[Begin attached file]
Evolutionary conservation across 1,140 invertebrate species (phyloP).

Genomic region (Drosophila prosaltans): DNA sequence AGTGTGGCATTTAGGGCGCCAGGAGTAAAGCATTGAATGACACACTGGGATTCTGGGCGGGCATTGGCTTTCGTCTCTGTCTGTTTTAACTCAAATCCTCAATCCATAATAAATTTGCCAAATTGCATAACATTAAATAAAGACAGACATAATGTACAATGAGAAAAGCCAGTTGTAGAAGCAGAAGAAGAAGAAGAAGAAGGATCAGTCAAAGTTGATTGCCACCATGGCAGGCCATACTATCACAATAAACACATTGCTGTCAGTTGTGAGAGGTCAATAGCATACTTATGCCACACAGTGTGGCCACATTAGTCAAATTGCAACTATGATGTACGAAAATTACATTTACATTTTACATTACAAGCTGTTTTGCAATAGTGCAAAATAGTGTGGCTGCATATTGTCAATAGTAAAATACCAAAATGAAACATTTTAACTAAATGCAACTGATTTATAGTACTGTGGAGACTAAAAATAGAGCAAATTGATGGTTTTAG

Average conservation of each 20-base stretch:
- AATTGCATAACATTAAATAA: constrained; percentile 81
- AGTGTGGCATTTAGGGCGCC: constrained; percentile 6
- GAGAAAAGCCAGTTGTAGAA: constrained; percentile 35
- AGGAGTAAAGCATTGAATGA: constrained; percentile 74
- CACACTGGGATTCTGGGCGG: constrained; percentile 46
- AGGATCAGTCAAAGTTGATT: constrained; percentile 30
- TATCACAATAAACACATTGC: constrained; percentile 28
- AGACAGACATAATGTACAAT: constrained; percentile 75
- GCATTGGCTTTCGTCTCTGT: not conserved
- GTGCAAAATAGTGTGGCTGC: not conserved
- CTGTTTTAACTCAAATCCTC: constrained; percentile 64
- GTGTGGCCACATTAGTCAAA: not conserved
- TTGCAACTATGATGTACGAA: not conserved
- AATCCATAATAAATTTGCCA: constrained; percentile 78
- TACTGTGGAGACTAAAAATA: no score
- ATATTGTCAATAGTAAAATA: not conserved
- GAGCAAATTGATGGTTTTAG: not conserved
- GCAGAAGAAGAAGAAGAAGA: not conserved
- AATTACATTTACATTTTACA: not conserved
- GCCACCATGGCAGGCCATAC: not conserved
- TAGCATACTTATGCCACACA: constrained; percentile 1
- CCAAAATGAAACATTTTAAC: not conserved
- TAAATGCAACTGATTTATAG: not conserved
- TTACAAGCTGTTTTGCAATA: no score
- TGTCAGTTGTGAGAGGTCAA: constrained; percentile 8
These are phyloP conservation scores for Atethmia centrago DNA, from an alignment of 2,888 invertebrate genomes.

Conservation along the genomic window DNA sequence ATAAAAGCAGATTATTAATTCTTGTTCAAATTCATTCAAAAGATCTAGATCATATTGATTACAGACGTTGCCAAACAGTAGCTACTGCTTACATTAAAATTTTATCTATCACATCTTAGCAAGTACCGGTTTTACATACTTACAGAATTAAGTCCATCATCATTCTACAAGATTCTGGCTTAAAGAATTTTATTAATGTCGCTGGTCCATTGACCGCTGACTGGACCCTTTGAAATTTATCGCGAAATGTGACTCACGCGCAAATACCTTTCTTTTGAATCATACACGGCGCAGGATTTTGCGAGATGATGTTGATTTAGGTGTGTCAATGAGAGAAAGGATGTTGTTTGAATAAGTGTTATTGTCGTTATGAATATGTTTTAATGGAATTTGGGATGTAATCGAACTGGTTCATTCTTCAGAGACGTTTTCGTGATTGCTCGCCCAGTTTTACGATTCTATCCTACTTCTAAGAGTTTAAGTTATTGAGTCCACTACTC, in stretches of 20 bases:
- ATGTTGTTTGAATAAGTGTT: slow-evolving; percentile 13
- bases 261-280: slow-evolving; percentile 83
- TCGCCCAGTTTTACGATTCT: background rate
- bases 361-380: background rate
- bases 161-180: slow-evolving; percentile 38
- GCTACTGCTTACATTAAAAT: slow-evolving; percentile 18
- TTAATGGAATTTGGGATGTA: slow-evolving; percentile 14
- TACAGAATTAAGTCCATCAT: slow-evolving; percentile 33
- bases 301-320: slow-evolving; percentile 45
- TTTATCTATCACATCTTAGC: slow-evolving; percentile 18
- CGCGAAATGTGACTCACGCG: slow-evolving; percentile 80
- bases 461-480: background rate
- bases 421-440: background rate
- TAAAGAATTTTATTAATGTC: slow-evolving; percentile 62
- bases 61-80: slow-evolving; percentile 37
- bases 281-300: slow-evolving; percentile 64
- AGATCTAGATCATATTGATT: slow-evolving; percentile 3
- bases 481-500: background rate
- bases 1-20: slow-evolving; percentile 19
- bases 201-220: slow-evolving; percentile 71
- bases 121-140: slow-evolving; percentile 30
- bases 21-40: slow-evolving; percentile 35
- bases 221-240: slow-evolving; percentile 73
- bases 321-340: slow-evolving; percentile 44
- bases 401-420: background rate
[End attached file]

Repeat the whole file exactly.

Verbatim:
Evolutionary conservation across 1,140 invertebrate species (phyloP).

Genomic region (Drosophila prosaltans): DNA sequence AGTGTGGCATTTAGGGCGCCAGGAGTAAAGCATTGAATGACACACTGGGATTCTGGGCGGGCATTGGCTTTCGTCTCTGTCTGTTTTAACTCAAATCCTCAATCCATAATAAATTTGCCAAATTGCATAACATTAAATAAAGACAGACATAATGTACAATGAGAAAAGCCAGTTGTAGAAGCAGAAGAAGAAGAAGAAGAAGGATCAGTCAAAGTTGATTGCCACCATGGCAGGCCATACTATCACAATAAACACATTGCTGTCAGTTGTGAGAGGTCAATAGCATACTTATGCCACACAGTGTGGCCACATTAGTCAAATTGCAACTATGATGTACGAAAATTACATTTACATTTTACATTACAAGCTGTTTTGCAATAGTGCAAAATAGTGTGGCTGCATATTGTCAATAGTAAAATACCAAAATGAAACATTTTAACTAAATGCAACTGATTTATAGTACTGTGGAGACTAAAAATAGAGCAAATTGATGGTTTTAG

Average conservation of each 20-base stretch:
- AATTGCATAACATTAAATAA: constrained; percentile 81
- AGTGTGGCATTTAGGGCGCC: constrained; percentile 6
- GAGAAAAGCCAGTTGTAGAA: constrained; percentile 35
- AGGAGTAAAGCATTGAATGA: constrained; percentile 74
- CACACTGGGATTCTGGGCGG: constrained; percentile 46
- AGGATCAGTCAAAGTTGATT: constrained; percentile 30
- TATCACAATAAACACATTGC: constrained; percentile 28
- AGACAGACATAATGTACAAT: constrained; percentile 75
- GCATTGGCTTTCGTCTCTGT: not conserved
- GTGCAAAATAGTGTGGCTGC: not conserved
- CTGTTTTAACTCAAATCCTC: constrained; percentile 64
- GTGTGGCCACATTAGTCAAA: not conserved
- TTGCAACTATGATGTACGAA: not conserved
- AATCCATAATAAATTTGCCA: constrained; percentile 78
- TACTGTGGAGACTAAAAATA: no score
- ATATTGTCAATAGTAAAATA: not conserved
- GAGCAAATTGATGGTTTTAG: not conserved
- GCAGAAGAAGAAGAAGAAGA: not conserved
- AATTACATTTACATTTTACA: not conserved
- GCCACCATGGCAGGCCATAC: not conserved
- TAGCATACTTATGCCACACA: constrained; percentile 1
- CCAAAATGAAACATTTTAAC: not conserved
- TAAATGCAACTGATTTATAG: not conserved
- TTACAAGCTGTTTTGCAATA: no score
- TGTCAGTTGTGAGAGGTCAA: constrained; percentile 8
These are phyloP conservation scores for Atethmia centrago DNA, from an alignment of 2,888 invertebrate genomes.

Conservation along the genomic window DNA sequence ATAAAAGCAGATTATTAATTCTTGTTCAAATTCATTCAAAAGATCTAGATCATATTGATTACAGACGTTGCCAAACAGTAGCTACTGCTTACATTAAAATTTTATCTATCACATCTTAGCAAGTACCGGTTTTACATACTTACAGAATTAAGTCCATCATCATTCTACAAGATTCTGGCTTAAAGAATTTTATTAATGTCGCTGGTCCATTGACCGCTGACTGGACCCTTTGAAATTTATCGCGAAATGTGACTCACGCGCAAATACCTTTCTTTTGAATCATACACGGCGCAGGATTTTGCGAGATGATGTTGATTTAGGTGTGTCAATGAGAGAAAGGATGTTGTTTGAATAAGTGTTATTGTCGTTATGAATATGTTTTAATGGAATTTGGGATGTAATCGAACTGGTTCATTCTTCAGAGACGTTTTCGTGATTGCTCGCCCAGTTTTACGATTCTATCCTACTTCTAAGAGTTTAAGTTATTGAGTCCACTACTC, in stretches of 20 bases:
- ATGTTGTTTGAATAAGTGTT: slow-evolving; percentile 13
- bases 261-280: slow-evolving; percentile 83
- TCGCCCAGTTTTACGATTCT: background rate
- bases 361-380: background rate
- bases 161-180: slow-evolving; percentile 38
- GCTACTGCTTACATTAAAAT: slow-evolving; percentile 18
- TTAATGGAATTTGGGATGTA: slow-evolving; percentile 14
- TACAGAATTAAGTCCATCAT: slow-evolving; percentile 33
- bases 301-320: slow-evolving; percentile 45
- TTTATCTATCACATCTTAGC: slow-evolving; percentile 18
- CGCGAAATGTGACTCACGCG: slow-evolving; percentile 80
- bases 461-480: background rate
- bases 421-440: background rate
- TAAAGAATTTTATTAATGTC: slow-evolving; percentile 62
- bases 61-80: slow-evolving; percentile 37
- bases 281-300: slow-evolving; percentile 64
- AGATCTAGATCATATTGATT: slow-evolving; percentile 3
- bases 481-500: background rate
- bases 1-20: slow-evolving; percentile 19
- bases 201-220: slow-evolving; percentile 71
- bases 121-140: slow-evolving; percentile 30
- bases 21-40: slow-evolving; percentile 35
- bases 221-240: slow-evolving; percentile 73
- bases 321-340: slow-evolving; percentile 44
- bases 401-420: background rate